JPMorgan to gain $29 billion in income off bad WaMu loans and accounting change

May 27, 2009 by · Leave a Comment
Filed under: Industry News 

Interesting how an accounting change can give so much benefit to a bank that had a bundle of bad loans on its books.  I would like to know more about the loan that are in question and if they figure they will become or stay current in the future or if this is using the losses to offset tax liabilities?

I was on the conference call with JP when they announce the Washington Mutual acquisition and what I can tell you is that they were very very happy when announcing the deal.  They talked about how low they paid for WaMu’s “good” assets and now matter how they looked at this purchase, it would be very beneficial to JP Morgan Chase in the future and you know what, I believe it.

News (Bloomberg):

JPMorgan Chase & Co. stands to reap a $29 billion windfall thanks to an accounting rule that lets the second-biggest U.S. bank transform bad loans it purchased from Washington Mutual Inc. into income.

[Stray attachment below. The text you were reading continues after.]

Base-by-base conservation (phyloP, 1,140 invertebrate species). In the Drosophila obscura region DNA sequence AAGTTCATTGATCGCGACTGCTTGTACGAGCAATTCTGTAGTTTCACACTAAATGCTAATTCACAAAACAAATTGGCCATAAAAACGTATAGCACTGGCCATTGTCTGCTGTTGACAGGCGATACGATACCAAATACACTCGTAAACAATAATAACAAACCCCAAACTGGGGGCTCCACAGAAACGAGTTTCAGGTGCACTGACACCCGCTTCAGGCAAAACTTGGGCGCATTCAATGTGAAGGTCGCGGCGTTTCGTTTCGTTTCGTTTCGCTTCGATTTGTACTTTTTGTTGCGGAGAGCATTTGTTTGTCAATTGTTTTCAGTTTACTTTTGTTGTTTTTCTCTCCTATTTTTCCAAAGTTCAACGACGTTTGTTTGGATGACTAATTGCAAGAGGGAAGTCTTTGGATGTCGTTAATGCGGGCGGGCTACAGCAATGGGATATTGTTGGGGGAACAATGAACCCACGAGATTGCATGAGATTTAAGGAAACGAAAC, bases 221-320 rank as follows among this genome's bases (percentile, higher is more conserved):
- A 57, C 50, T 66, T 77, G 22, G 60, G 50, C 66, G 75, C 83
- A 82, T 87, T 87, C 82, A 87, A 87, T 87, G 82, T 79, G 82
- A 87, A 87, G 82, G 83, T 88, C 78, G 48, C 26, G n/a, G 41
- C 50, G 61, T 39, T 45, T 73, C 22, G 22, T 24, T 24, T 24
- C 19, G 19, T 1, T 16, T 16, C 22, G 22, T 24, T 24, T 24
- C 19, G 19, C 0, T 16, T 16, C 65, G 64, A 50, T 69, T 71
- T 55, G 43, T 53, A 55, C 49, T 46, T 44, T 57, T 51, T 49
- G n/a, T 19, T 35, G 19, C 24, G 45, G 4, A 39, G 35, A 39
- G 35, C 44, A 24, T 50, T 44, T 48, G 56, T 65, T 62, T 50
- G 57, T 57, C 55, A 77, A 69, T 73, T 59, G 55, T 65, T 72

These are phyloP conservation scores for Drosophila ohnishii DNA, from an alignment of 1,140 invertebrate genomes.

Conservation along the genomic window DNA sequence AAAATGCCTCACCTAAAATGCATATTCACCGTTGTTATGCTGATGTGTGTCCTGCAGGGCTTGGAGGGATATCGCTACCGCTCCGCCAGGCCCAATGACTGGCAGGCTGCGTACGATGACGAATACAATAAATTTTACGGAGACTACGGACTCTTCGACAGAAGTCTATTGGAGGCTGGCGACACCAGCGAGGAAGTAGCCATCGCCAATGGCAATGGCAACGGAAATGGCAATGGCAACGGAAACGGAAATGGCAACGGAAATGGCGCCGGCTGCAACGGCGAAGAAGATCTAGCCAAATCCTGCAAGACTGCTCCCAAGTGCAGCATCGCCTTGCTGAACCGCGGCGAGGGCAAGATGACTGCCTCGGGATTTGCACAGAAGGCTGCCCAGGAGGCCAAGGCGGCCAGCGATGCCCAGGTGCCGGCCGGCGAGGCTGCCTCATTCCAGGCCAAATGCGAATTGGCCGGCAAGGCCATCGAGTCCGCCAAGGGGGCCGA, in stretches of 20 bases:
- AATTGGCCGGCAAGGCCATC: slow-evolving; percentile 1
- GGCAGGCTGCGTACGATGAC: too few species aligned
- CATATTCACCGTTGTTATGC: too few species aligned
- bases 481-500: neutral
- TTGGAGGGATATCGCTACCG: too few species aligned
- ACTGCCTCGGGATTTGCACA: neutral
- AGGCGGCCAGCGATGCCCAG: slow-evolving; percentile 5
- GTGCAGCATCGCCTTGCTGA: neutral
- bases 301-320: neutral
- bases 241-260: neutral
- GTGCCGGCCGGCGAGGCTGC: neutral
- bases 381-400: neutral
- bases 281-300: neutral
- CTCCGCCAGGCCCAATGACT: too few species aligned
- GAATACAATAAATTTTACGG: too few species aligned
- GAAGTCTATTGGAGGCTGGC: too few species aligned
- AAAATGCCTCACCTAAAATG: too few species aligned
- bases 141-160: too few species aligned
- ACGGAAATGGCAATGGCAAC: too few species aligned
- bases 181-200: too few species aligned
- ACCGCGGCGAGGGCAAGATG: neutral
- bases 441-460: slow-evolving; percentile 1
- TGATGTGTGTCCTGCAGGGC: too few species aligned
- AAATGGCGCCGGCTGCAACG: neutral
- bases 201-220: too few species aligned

Wells Fargo & Co., Bank of America Corp. and PNC Financial Services Group Inc. are also poised to benefit from taking over home lenders Wachovia Corp., Countrywide Financial Corp. and National City Corp., regulatory filings show. The deals provide a combined $56 billion in so-called accretable yield, the difference between the value of the loans on the banks’ balance sheets and the cash flow they’re expected to produce.

Faced with the highest U.S. unemployment in 25 years and a surging foreclosure rate, the lenders are seizing on a four- year-old rule aimed at standardizing how they book acquired loans that have deteriorated in credit quality. By applying the measure to mortgages and commercial loans that lost value during the worst financial crisis since the Great Depression, the banks will wring revenue from the wreckage, said Robert Willens, a former Lehman Brothers Holdings Inc. executive who runs a tax and accounting consulting firm in New York.

“It will benefit these guys dramatically,” Willens said. “There’s a great chance they’ll be able to record very substantial gains going forward.”

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